"Thousands upon thousands of martyrs have heroically laid down their lives for the people; let us hold their banner high and march ahead along the path crimson with their blood!"
Mao Tse Tung - "On Coalition Government" (April 24, 1945), Selected Works, Vol. III, p. 318.
When I last filed an update with you, I was taking off from a remote Colombian airstrip with the top power brokers of Silicon Valley and Shoreditch, whose identities I cannot reveal. There was barely time to usher Eric, Sergey, Milo and my assistant มาลัย (which means 'Garland of Flowers' in Thai) into the Gulfstream before our makeshift camp was overrun. Destination: Davos.
It was a largely uneventful flight, until we began our descent over Europe. Up in the cockpit, Sergey persuaded the pilot to hand him the controls so he could fly the plane solo, using his 'Google Glasses'. The first we knew of this was a blast of icy air as the official pilot disappeared out of sight, parachute attached, far below us.
"Our security operatives will pick him up," sighed Eric. "He's just made his last flight."
"Relax, the entire mission is now running on Android", Sergey boasted, as he juggled three colourful rubber stress relievers.
How did it all work?
"You've seen the Clint Eastwood movie, FireFox, right?" he said. "It's all controlled by thought. Well, not quite thought. You need to blink repeatedly to maintain the aircraft's pitch, velocity and altitude."
This was not a bug, stressed Sergey, winking. Just like the handbrake in Elon Musk's Tesla Model S, which cannot be released when the battery is flat, it is a feature.
He scratched his nose and the tiny display in his Google Glasses was projected on the side of the cabin, for all of us to see:
"Big Data," I gasped. "That's so cool. So how do you make sense of it all?"
"I don't. Anyway, that's just Jamie Zawinski's Matrix XScreenSaver. I got Andy to port it."
"Google has the highest number of artificial intelligence postdocs in the world. The aircraft is flying itself, just like our cars drive themselves. The blinking simply keeps the system alive, recording and collating the data to improve our behavioural advertising systems, so we can tailor content that is fresh and relevant for you."
I rubbed my eyes and looked around me. The freezing mountaintop Alpine air hit me brutally, like the unexpected termination of a Community Investment Catapult. The broken fuselage of the Gulfstream lay smouldering beside us.
Eric had landed on top of มาลัย. I pulled him off.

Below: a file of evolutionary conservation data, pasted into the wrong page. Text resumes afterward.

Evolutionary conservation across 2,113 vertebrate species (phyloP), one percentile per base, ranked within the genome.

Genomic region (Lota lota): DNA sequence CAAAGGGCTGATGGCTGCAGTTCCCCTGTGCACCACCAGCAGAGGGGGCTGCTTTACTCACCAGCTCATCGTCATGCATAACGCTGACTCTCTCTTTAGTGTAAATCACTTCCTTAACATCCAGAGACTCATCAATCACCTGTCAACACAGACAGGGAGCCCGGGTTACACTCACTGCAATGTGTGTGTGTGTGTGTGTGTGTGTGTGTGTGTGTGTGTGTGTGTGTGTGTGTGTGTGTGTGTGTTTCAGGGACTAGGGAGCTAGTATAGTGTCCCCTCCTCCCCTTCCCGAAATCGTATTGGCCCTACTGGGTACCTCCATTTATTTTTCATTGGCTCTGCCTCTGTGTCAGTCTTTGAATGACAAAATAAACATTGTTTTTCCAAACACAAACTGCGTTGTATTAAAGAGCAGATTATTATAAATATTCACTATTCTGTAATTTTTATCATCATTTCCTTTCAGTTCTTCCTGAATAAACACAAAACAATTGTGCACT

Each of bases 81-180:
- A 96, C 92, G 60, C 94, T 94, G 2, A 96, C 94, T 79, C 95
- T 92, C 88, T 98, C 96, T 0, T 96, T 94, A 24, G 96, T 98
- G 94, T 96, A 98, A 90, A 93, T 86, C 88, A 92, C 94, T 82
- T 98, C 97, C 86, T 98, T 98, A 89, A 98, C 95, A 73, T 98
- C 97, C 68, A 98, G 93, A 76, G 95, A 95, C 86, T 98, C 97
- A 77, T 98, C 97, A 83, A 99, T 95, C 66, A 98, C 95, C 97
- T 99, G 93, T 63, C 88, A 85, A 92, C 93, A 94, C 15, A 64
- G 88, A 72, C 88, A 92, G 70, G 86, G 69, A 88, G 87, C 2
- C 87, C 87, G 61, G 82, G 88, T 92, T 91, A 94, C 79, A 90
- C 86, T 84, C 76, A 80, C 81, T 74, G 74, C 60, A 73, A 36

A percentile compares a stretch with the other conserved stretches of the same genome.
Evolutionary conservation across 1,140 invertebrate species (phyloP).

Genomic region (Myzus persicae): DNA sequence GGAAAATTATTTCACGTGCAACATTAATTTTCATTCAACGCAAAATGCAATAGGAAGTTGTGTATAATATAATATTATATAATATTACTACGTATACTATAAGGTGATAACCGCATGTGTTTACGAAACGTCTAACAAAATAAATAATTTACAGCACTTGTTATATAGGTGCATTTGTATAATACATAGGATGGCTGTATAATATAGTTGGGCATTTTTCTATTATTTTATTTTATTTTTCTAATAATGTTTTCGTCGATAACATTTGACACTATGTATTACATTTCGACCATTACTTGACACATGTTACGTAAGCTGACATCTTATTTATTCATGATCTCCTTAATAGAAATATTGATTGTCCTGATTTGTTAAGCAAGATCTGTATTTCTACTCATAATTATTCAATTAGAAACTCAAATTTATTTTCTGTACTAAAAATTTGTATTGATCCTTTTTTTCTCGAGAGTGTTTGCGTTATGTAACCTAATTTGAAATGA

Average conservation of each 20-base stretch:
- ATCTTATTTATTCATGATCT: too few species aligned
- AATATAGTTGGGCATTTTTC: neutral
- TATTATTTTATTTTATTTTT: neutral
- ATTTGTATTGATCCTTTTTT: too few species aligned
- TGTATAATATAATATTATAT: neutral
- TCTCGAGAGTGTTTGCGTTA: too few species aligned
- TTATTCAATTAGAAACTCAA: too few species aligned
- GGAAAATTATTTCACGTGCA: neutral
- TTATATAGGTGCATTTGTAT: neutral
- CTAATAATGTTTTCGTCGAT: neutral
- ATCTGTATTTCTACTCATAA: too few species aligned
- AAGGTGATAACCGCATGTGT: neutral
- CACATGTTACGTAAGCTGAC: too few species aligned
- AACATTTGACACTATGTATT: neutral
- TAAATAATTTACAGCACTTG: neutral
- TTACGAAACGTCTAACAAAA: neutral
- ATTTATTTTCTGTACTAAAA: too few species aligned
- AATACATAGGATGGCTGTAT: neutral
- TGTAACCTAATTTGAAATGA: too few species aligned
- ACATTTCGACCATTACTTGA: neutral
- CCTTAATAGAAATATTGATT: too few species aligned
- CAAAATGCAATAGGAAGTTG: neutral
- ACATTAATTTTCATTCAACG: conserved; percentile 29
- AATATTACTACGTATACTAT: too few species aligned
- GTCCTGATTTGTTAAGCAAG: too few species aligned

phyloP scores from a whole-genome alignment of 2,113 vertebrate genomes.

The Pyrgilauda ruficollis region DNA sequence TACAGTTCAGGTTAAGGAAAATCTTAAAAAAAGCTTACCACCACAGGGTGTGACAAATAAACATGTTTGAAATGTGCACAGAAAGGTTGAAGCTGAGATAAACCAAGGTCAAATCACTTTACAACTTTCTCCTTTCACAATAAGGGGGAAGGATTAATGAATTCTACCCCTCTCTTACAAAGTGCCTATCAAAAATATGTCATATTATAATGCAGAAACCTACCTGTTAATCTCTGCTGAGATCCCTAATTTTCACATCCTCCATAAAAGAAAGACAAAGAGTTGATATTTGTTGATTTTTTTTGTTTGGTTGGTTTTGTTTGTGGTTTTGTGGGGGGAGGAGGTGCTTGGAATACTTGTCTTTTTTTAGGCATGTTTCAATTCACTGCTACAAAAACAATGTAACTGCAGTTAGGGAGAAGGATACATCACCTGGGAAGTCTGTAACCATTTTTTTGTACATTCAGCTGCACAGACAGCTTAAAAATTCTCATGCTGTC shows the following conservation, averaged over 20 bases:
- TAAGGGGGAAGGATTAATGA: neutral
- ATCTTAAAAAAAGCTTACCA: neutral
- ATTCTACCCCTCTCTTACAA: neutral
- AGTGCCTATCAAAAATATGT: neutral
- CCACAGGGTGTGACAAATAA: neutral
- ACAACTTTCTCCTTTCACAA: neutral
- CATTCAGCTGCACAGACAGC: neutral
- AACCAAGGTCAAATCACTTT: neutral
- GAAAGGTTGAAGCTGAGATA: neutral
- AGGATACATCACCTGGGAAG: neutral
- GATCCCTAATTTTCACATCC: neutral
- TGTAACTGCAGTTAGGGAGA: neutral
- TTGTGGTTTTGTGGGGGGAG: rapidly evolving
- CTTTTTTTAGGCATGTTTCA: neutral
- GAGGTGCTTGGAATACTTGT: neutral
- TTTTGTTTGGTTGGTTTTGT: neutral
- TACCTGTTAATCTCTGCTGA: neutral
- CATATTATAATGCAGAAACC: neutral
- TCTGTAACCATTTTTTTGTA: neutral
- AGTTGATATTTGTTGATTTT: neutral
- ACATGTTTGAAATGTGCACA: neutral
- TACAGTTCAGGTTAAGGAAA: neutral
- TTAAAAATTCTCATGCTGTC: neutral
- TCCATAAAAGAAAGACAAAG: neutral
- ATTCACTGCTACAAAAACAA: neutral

Milo was the first to go-it-alone. Claiming he could hear "bailiffs" and that he urgently needed to be in Berlin to judge a Tech Startup Competition, he slid down the mountain and out of sight.
There we all were.
"We'll never make it to the Annual Meeting of the World Economic Forum now", I said.
"We need a miracle," said มาลัย.
"And that's where you can help, Steve," interjected Eric. "Open the incubator."
Perhaps have you heard of the Miracle of the Andes. A chartered flight carrying 45 people crashed high in the Andes, and had to survive for two months. Desperate and starving, having eaten leather and paper, the survivors made the hardest decision of all. To survive, they had to eat each other.
Towards the back of the plane, in a sealed-off soundproofed workshopping area, were half a dozen of Shoreditch's brightest entrepreneurs. My startups. My babies. And miraculously, all but one had survived.
"Now, boys and girls," I cleared my throat. "Do you remember our little talk earlier about Exits?"
"Steve," beamed Eric, setting fire to a wad of European Commission-headed documentation in 27 languages, and expertly kindling a small BBQ. "You think of everything."
The fire crackled in the Alpine gloom, carrying the scintillating taste of roasting flesh over some of Europe's most dramatic scenery.
"So 'Entrepreneur'," mused Eric absent-mindedly, gnawing on a bone, "tastes just like chicken!"
We were saved. Just.
"Gentlemen," said มาลัย clearing her throat behind us, and gesturing.
While us Alpha Males had been ensuring our survival, my assistant had been hard at work. She had scavenged the broken body of the executive jet, and now the fruits of her labour were beside us: three improvised but fully operational snowmobiles, with their hybrid Eco engines running.
We never did make it to Davos, of course. The indigestion was too much. In fact, the 2013 WEF took place with no leading executives from the leading Silicon Valley web giants present. Only you and I know why.
Bong Out. ®
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Steve Bong is the founder of Bong Ventures, an early stage investor and incubator focussing on innovative new technology start-ups based in Shoreditch, London. When he's not helping rear the next generation of business models, Steve enjoys parties, foreign travel, Open Data and draws his inspiration from Ayn Rand and His Holiness the 14th Dalai Lama. He advises No.10 policy guru Rahul Sativa on mindfulness and innovation, Mark Zuckerberg on the Perfect IPO, the Republic of Kazakhstan on emergent social media strategies, LOCOG on brand enforcement, and imagineered the Olympic Opening Ceremony with Danny Boyle. He wants to pivot the BBC into the 22nd Century, and favours Small Government but Large Catapults.